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Ancelotti hungry for Mour success

Carlo Ancelotti was asked on Saturday evening what he made of Jose Mourinho's observation that the current Chelsea team have had an easier time of it than the side that Mourinho first led to a title in 2005.

Ancelotti's rogue left eyebrow bobbed up and down a couple of times, he glanced at his part-time interpreter and gave his answer. “I have a very good relationship with Mourinho,” he said. “Please don't damage it.”

No-one in the room had to be told that Ancelotti was joking and, as a means of taking the sting out of Mourinho's jibe, it was perfect.

The former Chelsea manager does not have much of a sense of humour about these kind of things but Ancelotti does and in his maiden season at the club it has served him well.

The completion of the club's first-ever league and cup double is also not a bad way of keeping everyone at Stamford Bridge happy. For the first time in five years, Chelsea can face the summer with the reassurance that they do not have to sack, appoint or appease a manager.

In May 2006, Mourinho announced that he had almost quit twice in the course of the preceding season, despite the fact that he finished it with a second title. By 2007 his relationship with Roman Abramovich had reached rock-bottom and he was sacked in September. The following year Chelsea sacked Avram Grant and appointed Luiz Felipe Scolari — by last summer he too was gone.

This time there is an unfamiliar calm about the place. There will be acquisitions and departures as always but Chelsea know the identity of the man who will be picking the team come August and at a club that changes their manager about as often as the design of their home shirt, that represents progress.

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Ancelotti has two years left on his existing deal at Chelsea and he was quite open about welcoming the prospect of a new contract, suggesting that he would be happy to stay for 10 years. Given the compensation that Abramovich has had to pay previous managers, Ancelotti is pushing his luck in that regard — even with a trophy under each arm.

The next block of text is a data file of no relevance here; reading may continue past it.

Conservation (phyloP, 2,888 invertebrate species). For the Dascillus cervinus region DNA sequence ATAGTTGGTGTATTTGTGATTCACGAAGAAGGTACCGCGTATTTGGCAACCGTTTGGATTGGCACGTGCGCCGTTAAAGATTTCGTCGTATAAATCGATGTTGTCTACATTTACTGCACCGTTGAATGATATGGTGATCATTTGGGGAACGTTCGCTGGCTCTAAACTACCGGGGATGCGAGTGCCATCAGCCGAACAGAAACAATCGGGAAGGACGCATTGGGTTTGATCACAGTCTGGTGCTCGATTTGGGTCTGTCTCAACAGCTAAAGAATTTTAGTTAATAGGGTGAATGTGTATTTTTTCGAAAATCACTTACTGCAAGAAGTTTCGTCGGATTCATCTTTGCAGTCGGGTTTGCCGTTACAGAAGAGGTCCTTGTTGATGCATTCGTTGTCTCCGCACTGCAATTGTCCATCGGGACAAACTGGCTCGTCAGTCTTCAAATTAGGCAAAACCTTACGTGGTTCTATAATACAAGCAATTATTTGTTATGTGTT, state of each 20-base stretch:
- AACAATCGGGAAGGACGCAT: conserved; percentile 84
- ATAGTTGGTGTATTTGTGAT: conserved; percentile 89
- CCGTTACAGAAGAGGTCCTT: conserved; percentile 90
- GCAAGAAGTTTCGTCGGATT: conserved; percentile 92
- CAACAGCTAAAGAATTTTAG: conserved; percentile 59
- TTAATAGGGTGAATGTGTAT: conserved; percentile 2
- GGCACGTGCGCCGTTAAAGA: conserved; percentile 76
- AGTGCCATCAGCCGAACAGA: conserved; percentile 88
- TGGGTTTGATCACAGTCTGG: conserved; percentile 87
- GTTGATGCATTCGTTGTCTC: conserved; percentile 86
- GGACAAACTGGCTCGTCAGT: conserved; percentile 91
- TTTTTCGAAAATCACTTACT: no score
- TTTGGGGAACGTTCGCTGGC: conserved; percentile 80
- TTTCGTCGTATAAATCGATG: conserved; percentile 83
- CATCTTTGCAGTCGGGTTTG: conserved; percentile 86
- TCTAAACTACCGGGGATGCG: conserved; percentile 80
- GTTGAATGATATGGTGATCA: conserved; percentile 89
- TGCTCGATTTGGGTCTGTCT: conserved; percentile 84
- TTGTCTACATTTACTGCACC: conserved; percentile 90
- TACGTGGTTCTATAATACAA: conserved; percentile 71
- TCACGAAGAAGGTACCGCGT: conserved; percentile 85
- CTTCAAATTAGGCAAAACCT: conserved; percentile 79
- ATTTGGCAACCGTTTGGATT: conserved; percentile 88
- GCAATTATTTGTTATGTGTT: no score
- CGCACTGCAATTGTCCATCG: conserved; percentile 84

“I'm happy to sign a new contract,” Ancelotti said. “I think stability is important. If we can work together for a long time it's better to have stability for the club. It's also important for the manager, because it's not easy if you're changing club every year. After this first season if they asked me how long I want to stay here I would say maybe 10 years.”

There is something of a rebuilding job to be done at Chelsea and the natural renewal of players coming to the end of their useful careers but the average age of the team that started on Saturday is just short of 29 years old which is by no means catastrophic. Ancelotti said that there would be “one or two” new players coming in but he seemed just as pleased about the return of Michael Essien and Jose Bosingwa.

As for the suggestion that Frank Lampard could be a serious target for Real Madrid, Ancelotti dismissed it as a non-starter. “This is a joke,” he said. “Lampard will stay here. When I started here last season there was a problem with John Terry [being courted by] Manchester City. And every time I said ‘No, JT will stay here'. I don't want to have to do the same with Frank.”

The final itself was not the turkey shoot that some had predicted and if Kevin-Prince Boateng had beaten Petr Cech with that 55th minute penalty then it would have been a thrilling last half an hour as Chelsea laid siege. But for all Portsmouth's plucky underdog spirit despite being on the edge of financial oblivion there was something about the way they played that was unpalatable.

There were two dreadful challenges in the game that were, in the lexicon of a bygone era, “leg-breakers”. The referee's whistle might be heard much more frequently but the challenges by Boateng on Michael Ballack and Aruna Dindane on Ashley Cole belonged to a time when football was a far more volatile game.

Ballack was effectively kicked out the final before half-time. Cole was very nearly put out the World Cup finals with seven minutes left. Those tackles put into perspective Avram Grant's post-match rant against the dark forces who he claims are victimising Portsmouth and reminded you that sometimes the little guy is not always the good guy.

That Chelsea struck the frame of their opposition's goal five times before Didier Drogba scored the winner just before the hour made you wonder if it was a just-one-of-those-days occasions for the Premier League champions.

The strength of the truly great clubs is that they eventually find a way through and Chelsea would have been more comfortable had Frank Lampard not missed an 87th minute penalty.

Independent


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